Whether you are planning on adapting individual OERs to supplement your course, or adopting an entirely new OER textbook, the following steps are important to ensure students have access to the best resources available to support your instruction.
Decide which currently used resources you would like to replace with OER.
Or, if you are redesigning an entire course, you can build in OER as you go.
Explore your options for incorporating open resources into your class. What are your end goals? Do you want to completely replace the textbook? Are you looking for interactive tools to supplement your instruction and the text? What are the important concepts and topics that you need to cover? How do you want to lay out the content? What format works best for your students?
The best places to start are your current syllabus, textbook, and supplemental resources.
Find the Right Materials:
Search the repositories listed in this InfoGuide. Use advanced search options to narrow results.
In the search for open resources you may discover that the specific resource or content you need does not exist. This presents an excellent opportunity to adapt or remix, or even to create original materials for classroom use and sharing.
Hint: Look under the "Where to Find Open Textbooks" Tab or browse OER courses or textbooks using the links below.
Evaluate and Review:
Ensure that the materials you find align with your criteria and evaluate based on content, presentation, online accessibility, production options, platform compatibility, delivery options, interactivity, consistency between online and printed versions and available ancillary material (test banks, PowerPoints, etc.)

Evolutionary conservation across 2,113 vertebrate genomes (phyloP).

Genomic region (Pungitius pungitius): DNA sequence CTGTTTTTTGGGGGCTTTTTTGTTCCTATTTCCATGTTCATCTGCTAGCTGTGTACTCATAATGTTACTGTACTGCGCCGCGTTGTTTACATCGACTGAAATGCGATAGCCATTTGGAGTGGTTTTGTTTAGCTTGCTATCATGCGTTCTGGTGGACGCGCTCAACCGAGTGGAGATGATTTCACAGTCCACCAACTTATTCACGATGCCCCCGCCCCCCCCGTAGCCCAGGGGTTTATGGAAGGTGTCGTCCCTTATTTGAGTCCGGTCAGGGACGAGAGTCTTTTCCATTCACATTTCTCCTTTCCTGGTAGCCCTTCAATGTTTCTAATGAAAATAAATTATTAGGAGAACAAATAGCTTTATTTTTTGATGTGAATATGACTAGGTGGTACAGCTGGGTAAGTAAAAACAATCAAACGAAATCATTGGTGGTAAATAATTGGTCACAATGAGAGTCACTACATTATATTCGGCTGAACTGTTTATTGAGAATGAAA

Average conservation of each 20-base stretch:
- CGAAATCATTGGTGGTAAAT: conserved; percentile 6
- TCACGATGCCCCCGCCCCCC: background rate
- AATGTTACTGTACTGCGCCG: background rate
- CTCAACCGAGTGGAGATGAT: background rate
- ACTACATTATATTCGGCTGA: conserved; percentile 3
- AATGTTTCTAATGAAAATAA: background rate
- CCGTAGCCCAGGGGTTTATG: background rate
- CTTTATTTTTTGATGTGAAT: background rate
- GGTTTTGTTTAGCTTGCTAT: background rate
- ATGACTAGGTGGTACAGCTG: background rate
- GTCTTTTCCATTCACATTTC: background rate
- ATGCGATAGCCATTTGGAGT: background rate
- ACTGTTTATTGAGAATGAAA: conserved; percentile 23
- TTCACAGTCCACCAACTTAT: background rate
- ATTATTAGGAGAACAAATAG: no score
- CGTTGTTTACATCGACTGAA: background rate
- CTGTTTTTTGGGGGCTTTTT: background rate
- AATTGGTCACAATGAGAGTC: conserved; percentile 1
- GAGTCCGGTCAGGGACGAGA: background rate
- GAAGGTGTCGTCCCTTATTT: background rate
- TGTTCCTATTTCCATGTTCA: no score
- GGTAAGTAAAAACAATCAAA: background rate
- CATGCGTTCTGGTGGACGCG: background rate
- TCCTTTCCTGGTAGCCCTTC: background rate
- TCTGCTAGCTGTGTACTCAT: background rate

There are many evaluation tools available to help with the process. A few are listed below.
Organize and Decide:
One of the benefits of OER is flexibility to modify and customize them for specific course designs as much or as little as you desire. If you want to make edits or append content, make sure the licensing allows that. Different repositories will have different options for editing and publishing revised copies.
DSC Librarians are able to assist in locating OER and can also support faculty members by creating a course InfoGuide. A course site can be as simple as a list of videos and articles to watch, or as complicated as creating a detailed multi-page course guide featuring lecture notes, online tutorials, interactive learning tools, etc.
Implement and Distribute to Students:
Whether creating original content, compiling supplemental sources, or replacing a textbook, it is impossible to fully gauge the success of a resource until it is used in class. Select the best format to distribute to your class (online, downloadable PDF, Print-on-Demand via either your campus bookstore or from the online repository.)